Wherever there is something of value, there is the possibility of theft. While car theft is a concern, some thieves target specific car parts like catalytic converters. Catalytic converters help reduce pollution by turning the exhaust into something that’s not as harmful. Theft of catalytic converters has spiked almost 293% in a year from July 1, 2020 to June 30, 2021 according to the Rockford Register Star. Given the rise in theft, we’re sharing how to prevent catalytic converter theft and what you can do to protect yourself.
Why do people steal catalytic converters from cars?
If you’re curious why people steal catalytic converters, it comes down to money and how easy it is. The National Insurance Crime Bureau (NICB) has also noticed a huge spike in catalytic converter theft during the pandemic. It explains that a lot of it has to do with supply and demand and limited resources.
“Vehicle thefts, carjackings, and break-ins are all crimes we’ve witnessed trending upward for several months, and now catalytic converter thefts are also on the rise,” said David Glawe, President and CEO of NICB. “We have seen a significant increase during the pandemic. It’s an opportunistic crime. As the value of the precious metals contained within the catalytic converters continues to increase, so do the number of thefts of these devices. There is a clear connection between times of crisis, limited resources, and disruption of the supply chain that drives investors towards these precious metals.”
The value of the metals from catalytic converters is an obvious factor, but another culprit is how easy it is for thieves. Stealing a catalytic converter may only take a few minutes. So you have the monetary value of these parts, the ease of execution, plus supply and demand and difficult times for a lot of people, and you get a perfect recipe for an increase in theft.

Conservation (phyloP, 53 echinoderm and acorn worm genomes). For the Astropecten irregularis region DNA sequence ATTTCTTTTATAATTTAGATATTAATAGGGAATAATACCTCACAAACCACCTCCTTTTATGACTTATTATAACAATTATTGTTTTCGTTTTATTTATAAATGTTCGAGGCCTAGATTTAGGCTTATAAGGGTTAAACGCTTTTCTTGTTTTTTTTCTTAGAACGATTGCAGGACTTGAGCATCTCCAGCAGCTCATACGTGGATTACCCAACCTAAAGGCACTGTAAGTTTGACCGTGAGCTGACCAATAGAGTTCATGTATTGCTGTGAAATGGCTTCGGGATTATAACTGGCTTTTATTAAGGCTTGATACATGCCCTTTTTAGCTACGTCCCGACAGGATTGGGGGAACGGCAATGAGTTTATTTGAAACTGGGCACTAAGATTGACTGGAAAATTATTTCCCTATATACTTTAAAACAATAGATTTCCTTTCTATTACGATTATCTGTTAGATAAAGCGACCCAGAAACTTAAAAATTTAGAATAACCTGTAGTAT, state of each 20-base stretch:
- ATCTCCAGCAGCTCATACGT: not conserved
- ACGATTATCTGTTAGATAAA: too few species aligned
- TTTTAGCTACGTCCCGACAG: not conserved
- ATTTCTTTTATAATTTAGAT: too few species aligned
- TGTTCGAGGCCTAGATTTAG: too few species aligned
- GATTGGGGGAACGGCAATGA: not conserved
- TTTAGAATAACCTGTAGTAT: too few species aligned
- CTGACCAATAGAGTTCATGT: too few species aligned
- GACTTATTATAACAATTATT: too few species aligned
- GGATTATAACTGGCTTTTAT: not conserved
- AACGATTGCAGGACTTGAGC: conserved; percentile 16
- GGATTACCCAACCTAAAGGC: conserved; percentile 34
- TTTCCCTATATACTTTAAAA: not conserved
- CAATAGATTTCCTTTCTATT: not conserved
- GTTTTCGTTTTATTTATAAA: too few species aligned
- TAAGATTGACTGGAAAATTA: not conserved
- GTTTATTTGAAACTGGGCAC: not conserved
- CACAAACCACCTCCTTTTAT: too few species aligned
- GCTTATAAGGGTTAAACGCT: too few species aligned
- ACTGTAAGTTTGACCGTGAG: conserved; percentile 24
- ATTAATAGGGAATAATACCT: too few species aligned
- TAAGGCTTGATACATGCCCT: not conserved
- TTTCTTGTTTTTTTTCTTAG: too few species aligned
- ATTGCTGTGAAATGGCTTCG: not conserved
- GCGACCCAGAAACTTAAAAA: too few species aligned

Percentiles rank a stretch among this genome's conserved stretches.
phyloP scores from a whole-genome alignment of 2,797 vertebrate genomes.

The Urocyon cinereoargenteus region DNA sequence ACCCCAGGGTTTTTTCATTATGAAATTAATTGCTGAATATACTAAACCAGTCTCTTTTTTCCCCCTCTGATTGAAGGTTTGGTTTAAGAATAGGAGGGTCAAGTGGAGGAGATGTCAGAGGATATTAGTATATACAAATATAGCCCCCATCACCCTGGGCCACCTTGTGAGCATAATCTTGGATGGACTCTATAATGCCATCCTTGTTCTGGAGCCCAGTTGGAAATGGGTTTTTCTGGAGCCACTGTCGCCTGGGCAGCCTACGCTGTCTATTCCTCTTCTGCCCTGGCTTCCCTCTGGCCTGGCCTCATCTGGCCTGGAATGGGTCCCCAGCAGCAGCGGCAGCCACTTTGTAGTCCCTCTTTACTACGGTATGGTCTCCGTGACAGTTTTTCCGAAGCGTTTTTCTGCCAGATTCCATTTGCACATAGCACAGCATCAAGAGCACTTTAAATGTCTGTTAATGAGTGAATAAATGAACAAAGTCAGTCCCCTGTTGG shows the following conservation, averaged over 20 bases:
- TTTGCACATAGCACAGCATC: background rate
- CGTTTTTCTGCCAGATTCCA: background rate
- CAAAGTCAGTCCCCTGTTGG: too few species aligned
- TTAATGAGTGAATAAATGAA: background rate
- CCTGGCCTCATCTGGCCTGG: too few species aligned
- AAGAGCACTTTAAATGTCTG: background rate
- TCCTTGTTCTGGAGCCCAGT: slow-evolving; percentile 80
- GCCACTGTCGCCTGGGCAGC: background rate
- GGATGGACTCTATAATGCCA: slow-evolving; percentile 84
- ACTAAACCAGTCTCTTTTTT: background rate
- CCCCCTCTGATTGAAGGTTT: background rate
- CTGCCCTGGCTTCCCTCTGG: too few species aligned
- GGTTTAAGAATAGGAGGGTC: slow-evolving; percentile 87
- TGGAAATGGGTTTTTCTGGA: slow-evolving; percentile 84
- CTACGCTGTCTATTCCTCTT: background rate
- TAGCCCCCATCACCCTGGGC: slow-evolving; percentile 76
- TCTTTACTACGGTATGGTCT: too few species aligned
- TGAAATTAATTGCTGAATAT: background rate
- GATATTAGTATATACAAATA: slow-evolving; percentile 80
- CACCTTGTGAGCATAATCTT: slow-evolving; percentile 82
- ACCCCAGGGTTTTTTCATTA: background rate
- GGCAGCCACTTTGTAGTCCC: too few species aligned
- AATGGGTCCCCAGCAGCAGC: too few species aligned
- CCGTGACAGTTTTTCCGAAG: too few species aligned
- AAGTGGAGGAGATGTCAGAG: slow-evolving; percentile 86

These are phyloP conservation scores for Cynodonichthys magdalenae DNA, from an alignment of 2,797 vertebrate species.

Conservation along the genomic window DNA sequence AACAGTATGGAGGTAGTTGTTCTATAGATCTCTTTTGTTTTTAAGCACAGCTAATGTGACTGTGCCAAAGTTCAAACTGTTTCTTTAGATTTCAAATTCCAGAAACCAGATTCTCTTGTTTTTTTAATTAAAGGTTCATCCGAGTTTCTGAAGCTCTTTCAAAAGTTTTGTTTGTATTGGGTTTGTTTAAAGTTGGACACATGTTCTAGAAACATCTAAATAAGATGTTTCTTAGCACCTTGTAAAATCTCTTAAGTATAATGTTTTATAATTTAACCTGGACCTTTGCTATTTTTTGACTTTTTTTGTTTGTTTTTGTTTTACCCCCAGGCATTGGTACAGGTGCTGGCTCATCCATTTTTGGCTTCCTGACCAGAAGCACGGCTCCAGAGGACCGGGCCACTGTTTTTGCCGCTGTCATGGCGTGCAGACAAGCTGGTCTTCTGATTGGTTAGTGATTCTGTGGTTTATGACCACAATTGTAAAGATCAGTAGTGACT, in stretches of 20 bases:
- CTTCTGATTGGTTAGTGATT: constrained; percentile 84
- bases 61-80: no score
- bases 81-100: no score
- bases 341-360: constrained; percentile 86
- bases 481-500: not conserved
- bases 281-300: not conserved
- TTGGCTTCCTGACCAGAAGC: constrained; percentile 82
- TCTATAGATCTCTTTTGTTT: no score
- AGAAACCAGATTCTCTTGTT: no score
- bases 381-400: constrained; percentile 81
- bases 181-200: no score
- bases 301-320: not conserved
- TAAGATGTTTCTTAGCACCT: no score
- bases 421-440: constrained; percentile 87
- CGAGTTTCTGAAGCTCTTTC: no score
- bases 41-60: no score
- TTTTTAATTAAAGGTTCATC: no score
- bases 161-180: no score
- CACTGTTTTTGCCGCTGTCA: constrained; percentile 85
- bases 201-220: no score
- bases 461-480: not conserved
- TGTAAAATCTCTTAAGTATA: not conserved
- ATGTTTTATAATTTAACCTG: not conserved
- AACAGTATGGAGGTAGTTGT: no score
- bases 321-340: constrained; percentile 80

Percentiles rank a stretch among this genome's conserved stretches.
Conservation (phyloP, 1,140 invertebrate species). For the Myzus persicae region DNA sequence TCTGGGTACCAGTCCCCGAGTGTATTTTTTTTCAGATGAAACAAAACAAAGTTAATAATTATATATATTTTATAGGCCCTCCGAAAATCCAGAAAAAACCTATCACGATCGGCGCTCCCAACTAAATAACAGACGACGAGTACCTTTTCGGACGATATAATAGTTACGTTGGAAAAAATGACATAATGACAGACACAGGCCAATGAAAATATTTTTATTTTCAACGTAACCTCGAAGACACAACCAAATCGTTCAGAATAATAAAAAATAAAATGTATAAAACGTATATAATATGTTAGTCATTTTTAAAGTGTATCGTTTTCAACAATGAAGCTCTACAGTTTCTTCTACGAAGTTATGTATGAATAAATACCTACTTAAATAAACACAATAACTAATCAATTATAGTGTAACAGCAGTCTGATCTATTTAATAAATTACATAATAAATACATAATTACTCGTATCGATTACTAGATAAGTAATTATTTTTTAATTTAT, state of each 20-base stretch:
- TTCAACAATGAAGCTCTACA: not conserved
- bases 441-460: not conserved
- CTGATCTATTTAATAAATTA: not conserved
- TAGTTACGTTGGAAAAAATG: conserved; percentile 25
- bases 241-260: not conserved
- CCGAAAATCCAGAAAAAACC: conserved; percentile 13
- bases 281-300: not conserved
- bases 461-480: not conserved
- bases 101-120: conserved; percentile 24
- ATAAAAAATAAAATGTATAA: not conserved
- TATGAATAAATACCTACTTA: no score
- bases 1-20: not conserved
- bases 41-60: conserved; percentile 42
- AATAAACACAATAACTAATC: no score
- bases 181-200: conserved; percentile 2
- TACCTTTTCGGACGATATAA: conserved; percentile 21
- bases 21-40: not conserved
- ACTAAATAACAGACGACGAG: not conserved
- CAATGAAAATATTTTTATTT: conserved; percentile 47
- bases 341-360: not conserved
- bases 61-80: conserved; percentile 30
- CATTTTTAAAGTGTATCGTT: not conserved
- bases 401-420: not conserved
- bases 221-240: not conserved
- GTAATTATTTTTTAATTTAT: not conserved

What’s the value of a catalytic converter?
The value of catalytic converters or how much they’re worth makes them an appealing quest for thieves. How much catalytic converters are worth can depend on the type of vehicle and how old the vehicle is.
The precious metals used in catalytic converters have increased in value. According to NICB, “In recent years, the values of these precious metals have increased significantly. As of December 2020, rhodium was valued at $14,500 per ounce, palladium at $2,336 per ounce, and platinum going for $1,061 per ounce. Typically, recyclers will pay $50 to $250 per catalytic converter.”
Rockaway Recycling has a list of catalytic converter scrap prices ranging from small amounts to several hundred dollars — up to $543 for foreign car catalytic converters.
If your catalytic converter gets stolen, you’ll have to replace it. According to J.D. Power, most catalytic converters cost between $800 to $1,200. NICB states that it could cost between $1,000 to $3,000 to get your car fixed, so it can be pretty expensive to fix this issue. In the past (pre-pandemic), catalytic converters started around $350 and up (not including labor) states a 2015 article on AutoServiceCosts.com.
The value of the metal in catalytic converters is surging due to a shortage plus an increase in demand, making the part more costly and theft more common. Read more about the economic context and why it’s surging here.